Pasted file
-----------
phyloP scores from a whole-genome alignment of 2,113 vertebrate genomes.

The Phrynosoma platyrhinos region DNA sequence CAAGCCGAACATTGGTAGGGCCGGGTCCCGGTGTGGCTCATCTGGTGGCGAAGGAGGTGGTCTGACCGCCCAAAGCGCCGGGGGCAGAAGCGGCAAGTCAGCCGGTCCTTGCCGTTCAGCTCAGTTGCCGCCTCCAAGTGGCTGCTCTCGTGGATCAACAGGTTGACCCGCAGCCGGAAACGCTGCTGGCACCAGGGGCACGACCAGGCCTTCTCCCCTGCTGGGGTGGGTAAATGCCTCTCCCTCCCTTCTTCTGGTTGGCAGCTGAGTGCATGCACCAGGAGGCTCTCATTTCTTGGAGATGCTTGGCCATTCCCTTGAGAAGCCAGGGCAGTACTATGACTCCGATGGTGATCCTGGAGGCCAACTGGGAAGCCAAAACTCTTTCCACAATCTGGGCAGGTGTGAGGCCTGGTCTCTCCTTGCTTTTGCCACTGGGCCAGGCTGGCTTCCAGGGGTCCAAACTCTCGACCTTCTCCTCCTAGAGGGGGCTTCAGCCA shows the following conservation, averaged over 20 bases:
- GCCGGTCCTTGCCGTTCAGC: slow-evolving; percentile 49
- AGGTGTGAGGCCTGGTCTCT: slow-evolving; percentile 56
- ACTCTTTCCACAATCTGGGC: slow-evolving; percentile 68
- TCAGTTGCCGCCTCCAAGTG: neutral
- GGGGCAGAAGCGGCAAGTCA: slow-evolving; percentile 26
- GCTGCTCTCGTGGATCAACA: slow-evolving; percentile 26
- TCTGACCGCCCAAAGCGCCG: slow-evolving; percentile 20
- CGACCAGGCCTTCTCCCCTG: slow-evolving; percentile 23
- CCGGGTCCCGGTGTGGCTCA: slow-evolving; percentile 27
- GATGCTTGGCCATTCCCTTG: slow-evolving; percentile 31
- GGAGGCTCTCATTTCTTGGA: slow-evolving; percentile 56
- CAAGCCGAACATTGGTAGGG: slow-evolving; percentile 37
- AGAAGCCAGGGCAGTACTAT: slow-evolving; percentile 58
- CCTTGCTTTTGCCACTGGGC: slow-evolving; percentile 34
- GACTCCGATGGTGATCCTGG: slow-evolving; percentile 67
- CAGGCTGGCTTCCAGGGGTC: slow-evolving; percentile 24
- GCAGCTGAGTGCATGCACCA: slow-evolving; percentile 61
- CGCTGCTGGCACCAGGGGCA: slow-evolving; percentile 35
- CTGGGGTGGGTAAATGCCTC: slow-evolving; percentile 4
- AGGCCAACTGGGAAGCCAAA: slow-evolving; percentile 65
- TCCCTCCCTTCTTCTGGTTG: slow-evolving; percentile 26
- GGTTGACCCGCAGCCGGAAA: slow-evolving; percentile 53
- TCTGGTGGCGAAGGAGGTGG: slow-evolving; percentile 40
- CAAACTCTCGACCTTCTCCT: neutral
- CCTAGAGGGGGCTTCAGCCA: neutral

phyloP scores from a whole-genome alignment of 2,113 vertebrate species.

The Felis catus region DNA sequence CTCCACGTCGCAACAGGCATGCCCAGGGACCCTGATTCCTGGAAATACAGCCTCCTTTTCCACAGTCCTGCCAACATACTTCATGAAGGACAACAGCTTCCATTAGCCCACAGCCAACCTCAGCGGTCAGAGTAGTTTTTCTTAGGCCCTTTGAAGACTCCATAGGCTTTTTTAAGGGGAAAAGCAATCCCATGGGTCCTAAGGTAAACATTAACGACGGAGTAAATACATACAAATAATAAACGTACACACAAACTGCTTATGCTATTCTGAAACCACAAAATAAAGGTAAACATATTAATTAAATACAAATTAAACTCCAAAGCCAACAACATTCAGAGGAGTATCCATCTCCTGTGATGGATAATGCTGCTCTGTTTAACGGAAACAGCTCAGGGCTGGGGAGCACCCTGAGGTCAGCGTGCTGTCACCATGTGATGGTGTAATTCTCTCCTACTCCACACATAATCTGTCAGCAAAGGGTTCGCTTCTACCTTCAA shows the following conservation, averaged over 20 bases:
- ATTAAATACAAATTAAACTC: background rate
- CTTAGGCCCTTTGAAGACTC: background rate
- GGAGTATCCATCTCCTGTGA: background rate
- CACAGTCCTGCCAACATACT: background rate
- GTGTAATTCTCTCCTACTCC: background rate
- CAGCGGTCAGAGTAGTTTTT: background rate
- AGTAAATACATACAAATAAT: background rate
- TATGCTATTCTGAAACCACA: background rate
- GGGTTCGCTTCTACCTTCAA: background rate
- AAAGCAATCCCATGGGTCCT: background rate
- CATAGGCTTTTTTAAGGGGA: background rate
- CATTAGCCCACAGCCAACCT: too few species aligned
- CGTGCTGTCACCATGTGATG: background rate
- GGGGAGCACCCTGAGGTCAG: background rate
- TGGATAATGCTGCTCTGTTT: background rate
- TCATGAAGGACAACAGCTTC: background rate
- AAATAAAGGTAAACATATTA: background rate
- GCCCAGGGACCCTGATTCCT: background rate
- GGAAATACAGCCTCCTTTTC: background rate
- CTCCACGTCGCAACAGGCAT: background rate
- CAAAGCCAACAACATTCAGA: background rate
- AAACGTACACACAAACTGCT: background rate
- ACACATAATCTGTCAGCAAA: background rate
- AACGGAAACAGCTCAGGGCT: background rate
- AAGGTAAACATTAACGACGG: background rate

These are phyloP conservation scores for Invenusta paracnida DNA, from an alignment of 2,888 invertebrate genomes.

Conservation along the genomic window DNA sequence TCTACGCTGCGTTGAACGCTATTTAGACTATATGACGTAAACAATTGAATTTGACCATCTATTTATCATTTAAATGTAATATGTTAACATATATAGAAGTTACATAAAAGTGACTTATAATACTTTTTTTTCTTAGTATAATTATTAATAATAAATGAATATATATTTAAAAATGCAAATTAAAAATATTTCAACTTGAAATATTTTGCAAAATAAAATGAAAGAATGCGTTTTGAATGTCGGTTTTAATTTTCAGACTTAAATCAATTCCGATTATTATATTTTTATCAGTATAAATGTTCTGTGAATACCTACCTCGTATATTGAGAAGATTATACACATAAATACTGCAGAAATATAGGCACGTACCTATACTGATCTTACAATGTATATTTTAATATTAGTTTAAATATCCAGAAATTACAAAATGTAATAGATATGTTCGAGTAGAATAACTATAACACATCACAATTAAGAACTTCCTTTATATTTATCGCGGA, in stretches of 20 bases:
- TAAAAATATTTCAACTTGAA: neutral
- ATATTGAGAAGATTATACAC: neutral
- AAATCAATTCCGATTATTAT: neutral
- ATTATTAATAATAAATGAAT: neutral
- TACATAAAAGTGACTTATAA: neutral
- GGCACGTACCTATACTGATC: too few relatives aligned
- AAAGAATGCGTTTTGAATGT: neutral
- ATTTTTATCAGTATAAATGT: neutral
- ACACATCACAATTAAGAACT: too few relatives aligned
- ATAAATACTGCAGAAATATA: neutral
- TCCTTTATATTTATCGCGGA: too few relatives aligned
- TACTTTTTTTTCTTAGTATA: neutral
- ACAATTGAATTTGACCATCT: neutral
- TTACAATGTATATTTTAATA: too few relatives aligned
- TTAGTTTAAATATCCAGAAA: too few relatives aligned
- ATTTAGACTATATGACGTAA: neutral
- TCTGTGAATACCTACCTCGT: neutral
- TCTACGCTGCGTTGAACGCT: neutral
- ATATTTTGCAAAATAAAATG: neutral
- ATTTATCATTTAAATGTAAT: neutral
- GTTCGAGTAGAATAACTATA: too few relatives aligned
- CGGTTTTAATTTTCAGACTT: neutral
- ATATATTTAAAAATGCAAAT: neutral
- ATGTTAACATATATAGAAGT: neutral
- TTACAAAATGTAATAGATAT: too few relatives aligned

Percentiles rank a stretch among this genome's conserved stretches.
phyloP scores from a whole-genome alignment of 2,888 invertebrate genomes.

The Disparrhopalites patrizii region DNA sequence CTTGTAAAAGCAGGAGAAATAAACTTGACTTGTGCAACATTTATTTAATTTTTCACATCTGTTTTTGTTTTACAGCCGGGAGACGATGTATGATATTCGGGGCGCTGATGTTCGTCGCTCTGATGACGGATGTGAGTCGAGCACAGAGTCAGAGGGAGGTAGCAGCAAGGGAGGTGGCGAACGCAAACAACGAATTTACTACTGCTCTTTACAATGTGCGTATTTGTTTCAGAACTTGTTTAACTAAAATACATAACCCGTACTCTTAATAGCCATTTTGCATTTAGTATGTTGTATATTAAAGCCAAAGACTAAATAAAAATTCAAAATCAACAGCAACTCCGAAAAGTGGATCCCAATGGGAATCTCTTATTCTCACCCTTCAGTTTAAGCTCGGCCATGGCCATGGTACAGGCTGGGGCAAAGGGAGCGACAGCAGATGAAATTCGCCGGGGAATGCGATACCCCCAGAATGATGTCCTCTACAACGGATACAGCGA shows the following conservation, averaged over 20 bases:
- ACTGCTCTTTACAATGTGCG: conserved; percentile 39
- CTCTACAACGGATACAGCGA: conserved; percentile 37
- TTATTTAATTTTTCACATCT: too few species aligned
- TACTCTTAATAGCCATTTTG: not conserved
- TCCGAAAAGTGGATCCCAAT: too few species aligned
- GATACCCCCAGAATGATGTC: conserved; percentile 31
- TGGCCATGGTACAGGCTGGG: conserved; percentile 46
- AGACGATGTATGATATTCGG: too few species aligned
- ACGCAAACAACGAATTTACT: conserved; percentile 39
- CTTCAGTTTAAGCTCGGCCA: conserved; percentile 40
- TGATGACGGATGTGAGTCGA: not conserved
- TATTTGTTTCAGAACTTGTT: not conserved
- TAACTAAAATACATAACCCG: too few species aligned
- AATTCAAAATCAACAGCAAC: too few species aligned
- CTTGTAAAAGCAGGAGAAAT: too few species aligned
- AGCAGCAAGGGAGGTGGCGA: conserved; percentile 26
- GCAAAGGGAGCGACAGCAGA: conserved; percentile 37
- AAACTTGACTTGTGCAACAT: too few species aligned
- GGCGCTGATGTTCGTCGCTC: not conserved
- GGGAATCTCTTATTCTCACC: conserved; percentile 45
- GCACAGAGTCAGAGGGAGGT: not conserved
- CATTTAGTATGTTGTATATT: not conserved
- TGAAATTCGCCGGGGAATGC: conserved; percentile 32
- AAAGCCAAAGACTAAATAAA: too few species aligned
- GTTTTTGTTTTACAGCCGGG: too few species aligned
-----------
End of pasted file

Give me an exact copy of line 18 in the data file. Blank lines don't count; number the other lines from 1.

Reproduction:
- CAGGCTGGCTTCCAGGGGTC: slow-evolving; percentile 24